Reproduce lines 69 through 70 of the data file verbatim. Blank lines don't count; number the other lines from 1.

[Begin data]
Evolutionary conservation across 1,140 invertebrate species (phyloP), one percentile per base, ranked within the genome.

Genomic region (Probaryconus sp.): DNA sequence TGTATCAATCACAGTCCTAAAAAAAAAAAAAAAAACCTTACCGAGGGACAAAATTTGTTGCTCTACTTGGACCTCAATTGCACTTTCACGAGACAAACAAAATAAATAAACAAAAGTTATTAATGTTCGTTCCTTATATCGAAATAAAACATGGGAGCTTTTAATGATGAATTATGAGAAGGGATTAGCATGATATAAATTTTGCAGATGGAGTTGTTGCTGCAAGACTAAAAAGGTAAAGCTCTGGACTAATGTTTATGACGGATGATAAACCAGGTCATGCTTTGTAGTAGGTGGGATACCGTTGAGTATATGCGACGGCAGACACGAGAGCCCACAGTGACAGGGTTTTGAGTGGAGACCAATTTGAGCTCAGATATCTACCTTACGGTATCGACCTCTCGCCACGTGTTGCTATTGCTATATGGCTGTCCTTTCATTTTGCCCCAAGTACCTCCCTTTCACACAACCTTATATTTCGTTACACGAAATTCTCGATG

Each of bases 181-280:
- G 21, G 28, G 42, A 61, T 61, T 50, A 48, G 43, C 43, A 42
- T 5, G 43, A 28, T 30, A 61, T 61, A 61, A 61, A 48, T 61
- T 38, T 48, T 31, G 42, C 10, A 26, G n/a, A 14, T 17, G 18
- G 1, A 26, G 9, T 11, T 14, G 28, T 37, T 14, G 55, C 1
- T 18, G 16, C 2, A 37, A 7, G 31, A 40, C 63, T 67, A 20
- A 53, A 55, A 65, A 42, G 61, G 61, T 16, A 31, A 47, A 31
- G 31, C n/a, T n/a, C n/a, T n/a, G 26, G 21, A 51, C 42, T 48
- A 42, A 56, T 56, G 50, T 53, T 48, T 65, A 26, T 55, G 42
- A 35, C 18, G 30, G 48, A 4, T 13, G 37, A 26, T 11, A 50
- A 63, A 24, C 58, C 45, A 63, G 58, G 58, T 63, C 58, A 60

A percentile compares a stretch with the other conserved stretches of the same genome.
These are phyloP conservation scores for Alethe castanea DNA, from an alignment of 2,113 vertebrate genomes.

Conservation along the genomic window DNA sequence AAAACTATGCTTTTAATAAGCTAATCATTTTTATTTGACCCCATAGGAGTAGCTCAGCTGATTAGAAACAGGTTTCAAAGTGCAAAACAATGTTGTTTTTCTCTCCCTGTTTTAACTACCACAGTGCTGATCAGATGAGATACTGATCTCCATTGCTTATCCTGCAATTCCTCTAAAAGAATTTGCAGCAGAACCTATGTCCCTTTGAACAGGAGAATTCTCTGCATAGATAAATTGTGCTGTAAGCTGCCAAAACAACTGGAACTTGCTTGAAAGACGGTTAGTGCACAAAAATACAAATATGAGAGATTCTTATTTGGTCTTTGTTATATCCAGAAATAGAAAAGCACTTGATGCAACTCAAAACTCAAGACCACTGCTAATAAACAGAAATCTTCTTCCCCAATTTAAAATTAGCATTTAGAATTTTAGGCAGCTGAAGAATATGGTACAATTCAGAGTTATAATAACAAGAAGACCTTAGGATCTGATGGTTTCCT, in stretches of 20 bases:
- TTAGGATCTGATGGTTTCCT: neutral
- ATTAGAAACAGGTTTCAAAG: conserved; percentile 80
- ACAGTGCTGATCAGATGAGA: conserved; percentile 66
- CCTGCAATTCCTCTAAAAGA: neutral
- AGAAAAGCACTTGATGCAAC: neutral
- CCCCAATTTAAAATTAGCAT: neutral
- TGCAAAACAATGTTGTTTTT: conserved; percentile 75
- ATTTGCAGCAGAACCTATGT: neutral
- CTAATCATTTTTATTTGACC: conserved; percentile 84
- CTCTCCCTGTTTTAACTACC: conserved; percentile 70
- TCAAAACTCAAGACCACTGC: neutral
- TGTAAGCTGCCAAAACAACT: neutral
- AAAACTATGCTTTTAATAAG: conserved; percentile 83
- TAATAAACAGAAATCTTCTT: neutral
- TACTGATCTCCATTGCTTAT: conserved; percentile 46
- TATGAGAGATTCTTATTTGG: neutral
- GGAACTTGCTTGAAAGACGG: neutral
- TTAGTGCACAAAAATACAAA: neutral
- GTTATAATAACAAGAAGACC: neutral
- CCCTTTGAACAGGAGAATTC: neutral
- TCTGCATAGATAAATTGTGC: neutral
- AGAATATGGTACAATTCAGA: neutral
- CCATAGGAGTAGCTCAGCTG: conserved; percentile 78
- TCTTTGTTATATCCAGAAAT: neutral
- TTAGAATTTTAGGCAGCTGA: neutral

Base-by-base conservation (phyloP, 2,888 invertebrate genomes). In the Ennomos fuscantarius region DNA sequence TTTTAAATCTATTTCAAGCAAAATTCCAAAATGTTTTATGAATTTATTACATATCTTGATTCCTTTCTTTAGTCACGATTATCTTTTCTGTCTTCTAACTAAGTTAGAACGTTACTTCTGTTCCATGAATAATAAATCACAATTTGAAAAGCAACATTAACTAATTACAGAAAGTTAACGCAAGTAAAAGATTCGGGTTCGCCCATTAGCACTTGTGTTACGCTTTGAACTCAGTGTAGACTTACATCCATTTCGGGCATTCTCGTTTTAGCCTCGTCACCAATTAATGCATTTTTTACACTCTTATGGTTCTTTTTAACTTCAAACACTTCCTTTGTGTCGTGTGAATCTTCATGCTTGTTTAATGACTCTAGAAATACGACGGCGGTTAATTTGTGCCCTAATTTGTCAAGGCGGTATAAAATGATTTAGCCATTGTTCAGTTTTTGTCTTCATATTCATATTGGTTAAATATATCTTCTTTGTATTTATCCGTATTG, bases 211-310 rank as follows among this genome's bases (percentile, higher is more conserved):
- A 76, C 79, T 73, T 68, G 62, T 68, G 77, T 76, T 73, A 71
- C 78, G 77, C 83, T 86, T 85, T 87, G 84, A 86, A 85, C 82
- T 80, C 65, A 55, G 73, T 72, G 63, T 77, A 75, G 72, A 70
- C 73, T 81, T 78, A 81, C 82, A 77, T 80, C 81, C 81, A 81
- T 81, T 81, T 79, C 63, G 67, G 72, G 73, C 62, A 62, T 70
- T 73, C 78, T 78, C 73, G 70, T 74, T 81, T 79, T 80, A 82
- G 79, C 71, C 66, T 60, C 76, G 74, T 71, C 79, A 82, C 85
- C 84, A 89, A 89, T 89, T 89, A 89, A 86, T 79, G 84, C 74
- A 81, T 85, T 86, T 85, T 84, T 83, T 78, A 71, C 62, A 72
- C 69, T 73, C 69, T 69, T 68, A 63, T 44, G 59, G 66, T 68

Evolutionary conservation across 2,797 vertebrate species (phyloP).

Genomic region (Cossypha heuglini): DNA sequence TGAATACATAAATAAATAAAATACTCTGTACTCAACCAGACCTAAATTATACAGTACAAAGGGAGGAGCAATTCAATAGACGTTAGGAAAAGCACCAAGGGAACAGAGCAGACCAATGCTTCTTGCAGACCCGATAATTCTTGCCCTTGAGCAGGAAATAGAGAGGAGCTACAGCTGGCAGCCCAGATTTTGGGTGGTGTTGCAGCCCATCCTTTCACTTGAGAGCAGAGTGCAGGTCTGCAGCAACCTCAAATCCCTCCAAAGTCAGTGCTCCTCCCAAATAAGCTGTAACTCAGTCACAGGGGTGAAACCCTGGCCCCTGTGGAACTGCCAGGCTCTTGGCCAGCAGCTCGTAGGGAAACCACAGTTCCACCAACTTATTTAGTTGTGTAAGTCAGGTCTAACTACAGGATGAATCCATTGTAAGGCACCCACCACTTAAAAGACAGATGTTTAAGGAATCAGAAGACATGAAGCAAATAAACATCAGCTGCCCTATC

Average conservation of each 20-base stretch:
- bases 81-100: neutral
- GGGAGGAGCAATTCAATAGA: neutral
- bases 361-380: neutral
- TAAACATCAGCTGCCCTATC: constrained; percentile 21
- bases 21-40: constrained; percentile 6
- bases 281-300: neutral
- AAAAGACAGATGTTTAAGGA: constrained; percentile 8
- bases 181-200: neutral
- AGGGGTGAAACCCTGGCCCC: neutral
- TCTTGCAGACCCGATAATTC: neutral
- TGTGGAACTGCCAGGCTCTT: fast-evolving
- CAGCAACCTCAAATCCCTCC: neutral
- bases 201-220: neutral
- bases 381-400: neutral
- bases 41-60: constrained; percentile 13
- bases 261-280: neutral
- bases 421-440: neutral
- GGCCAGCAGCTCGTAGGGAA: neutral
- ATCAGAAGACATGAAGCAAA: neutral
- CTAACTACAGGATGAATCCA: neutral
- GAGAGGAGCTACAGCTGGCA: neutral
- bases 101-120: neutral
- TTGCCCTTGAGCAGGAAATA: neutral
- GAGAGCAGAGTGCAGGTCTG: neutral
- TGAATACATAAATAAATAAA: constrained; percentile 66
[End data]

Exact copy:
- bases 381-400: neutral
- bases 41-60: constrained; percentile 13